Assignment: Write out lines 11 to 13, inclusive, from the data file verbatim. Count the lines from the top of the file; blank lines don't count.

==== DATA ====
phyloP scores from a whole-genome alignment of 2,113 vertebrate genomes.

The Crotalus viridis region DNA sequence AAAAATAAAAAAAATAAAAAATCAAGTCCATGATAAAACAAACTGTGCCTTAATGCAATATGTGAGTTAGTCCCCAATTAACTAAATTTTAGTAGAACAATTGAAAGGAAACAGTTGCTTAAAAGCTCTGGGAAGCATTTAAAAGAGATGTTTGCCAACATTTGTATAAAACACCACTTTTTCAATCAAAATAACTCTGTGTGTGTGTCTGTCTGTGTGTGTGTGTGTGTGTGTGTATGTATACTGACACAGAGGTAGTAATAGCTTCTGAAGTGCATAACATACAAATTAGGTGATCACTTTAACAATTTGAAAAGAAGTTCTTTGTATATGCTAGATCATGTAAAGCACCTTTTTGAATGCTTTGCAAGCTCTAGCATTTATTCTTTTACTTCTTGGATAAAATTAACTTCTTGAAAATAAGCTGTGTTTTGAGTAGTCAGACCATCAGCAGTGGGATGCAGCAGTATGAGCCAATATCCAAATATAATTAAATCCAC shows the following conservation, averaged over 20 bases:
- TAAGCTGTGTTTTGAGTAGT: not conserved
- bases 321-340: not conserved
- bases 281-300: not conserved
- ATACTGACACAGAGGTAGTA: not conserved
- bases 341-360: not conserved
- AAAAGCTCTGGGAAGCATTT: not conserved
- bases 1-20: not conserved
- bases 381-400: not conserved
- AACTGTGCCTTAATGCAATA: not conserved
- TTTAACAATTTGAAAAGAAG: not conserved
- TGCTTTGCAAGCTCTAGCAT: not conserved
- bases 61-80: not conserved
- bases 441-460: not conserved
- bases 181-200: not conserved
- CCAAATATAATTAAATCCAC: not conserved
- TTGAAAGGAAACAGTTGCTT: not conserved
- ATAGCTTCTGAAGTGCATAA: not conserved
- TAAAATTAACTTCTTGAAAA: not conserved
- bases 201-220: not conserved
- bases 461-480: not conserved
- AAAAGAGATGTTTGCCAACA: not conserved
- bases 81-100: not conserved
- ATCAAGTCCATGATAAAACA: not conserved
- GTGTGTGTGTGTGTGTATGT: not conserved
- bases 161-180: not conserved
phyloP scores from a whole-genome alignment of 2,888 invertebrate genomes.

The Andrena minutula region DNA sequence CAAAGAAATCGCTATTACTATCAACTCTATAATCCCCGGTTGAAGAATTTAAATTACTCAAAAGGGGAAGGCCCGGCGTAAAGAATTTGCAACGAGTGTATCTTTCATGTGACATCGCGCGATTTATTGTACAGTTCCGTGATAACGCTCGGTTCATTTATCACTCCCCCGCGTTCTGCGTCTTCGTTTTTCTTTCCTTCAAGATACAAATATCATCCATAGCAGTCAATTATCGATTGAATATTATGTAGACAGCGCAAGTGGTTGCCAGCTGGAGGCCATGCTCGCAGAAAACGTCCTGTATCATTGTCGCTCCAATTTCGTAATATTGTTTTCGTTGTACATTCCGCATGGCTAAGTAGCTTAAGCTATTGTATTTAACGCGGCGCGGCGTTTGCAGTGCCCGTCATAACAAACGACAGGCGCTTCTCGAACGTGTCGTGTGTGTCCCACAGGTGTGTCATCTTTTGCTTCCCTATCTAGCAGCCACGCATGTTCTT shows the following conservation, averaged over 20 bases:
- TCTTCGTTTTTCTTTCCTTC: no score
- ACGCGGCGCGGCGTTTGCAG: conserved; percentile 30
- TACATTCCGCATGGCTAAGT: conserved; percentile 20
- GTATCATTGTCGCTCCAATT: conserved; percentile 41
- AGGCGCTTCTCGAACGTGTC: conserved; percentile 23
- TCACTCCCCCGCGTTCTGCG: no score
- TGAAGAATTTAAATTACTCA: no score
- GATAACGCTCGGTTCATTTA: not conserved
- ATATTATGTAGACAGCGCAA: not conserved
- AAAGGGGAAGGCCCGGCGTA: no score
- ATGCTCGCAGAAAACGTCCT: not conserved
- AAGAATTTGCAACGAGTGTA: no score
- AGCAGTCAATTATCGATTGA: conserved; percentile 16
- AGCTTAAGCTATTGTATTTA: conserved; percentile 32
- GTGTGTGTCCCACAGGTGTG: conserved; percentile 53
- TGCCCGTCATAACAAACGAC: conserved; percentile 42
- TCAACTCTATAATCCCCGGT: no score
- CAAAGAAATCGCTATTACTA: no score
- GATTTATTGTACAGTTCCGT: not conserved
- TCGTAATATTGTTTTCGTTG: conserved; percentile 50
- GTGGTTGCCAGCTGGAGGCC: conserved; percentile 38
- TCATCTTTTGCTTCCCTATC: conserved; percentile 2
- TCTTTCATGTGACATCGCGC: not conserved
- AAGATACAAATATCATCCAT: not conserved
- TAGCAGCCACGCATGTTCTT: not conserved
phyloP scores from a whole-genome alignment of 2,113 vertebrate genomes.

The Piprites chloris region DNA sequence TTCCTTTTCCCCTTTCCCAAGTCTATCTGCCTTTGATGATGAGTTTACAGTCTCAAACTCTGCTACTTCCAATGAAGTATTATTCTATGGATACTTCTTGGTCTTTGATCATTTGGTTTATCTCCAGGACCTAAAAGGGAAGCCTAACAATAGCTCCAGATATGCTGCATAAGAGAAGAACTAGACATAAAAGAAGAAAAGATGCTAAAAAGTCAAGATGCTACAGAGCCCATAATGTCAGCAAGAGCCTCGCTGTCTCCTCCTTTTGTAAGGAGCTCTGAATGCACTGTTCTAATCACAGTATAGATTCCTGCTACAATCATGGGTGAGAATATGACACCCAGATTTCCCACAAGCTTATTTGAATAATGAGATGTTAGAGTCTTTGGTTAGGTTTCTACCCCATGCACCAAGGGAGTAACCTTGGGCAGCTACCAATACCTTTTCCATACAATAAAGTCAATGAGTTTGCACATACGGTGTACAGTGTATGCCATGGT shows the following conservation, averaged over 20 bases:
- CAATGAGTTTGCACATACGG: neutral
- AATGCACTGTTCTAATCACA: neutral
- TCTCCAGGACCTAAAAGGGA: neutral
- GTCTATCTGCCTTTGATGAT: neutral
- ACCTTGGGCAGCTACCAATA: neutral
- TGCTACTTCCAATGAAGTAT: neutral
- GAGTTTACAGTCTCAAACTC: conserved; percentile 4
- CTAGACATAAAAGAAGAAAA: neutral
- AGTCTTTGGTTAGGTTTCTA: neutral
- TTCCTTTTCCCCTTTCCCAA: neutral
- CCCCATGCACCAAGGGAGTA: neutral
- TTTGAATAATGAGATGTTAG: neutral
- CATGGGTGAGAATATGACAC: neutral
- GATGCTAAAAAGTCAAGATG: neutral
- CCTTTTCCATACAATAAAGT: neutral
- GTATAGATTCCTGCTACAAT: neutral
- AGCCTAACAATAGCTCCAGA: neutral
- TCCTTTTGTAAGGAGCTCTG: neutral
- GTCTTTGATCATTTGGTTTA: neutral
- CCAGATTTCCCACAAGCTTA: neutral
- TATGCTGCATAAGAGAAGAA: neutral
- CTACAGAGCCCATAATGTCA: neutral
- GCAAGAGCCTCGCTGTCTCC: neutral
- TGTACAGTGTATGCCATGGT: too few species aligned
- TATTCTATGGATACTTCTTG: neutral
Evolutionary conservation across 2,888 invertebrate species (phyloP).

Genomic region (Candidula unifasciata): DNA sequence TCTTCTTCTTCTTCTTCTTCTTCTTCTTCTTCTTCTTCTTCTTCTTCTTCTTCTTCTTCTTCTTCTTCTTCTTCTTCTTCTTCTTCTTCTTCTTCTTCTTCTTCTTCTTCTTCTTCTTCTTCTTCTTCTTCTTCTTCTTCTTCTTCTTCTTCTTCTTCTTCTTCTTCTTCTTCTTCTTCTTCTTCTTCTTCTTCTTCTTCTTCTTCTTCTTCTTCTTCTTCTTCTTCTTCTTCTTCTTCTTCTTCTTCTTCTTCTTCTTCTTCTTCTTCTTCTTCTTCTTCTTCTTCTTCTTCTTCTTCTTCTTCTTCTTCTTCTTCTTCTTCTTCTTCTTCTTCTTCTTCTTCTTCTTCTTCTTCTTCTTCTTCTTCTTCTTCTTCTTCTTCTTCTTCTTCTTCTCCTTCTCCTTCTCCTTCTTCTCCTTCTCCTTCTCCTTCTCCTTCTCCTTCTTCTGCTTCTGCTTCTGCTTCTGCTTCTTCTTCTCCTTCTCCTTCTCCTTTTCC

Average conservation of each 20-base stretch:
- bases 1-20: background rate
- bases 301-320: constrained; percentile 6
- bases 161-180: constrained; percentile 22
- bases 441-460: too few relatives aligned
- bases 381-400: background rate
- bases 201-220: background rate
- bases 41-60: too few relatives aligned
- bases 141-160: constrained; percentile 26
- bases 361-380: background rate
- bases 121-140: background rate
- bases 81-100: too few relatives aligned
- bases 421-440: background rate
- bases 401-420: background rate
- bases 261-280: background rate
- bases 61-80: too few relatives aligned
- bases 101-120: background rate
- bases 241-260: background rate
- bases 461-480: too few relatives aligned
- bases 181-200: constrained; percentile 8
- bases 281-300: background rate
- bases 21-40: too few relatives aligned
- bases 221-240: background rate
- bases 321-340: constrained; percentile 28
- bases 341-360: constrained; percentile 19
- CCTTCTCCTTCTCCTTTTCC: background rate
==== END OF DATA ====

- AACTGTGCCTTAATGCAATA: not conserved
- TTTAACAATTTGAAAAGAAG: not conserved
- TGCTTTGCAAGCTCTAGCAT: not conserved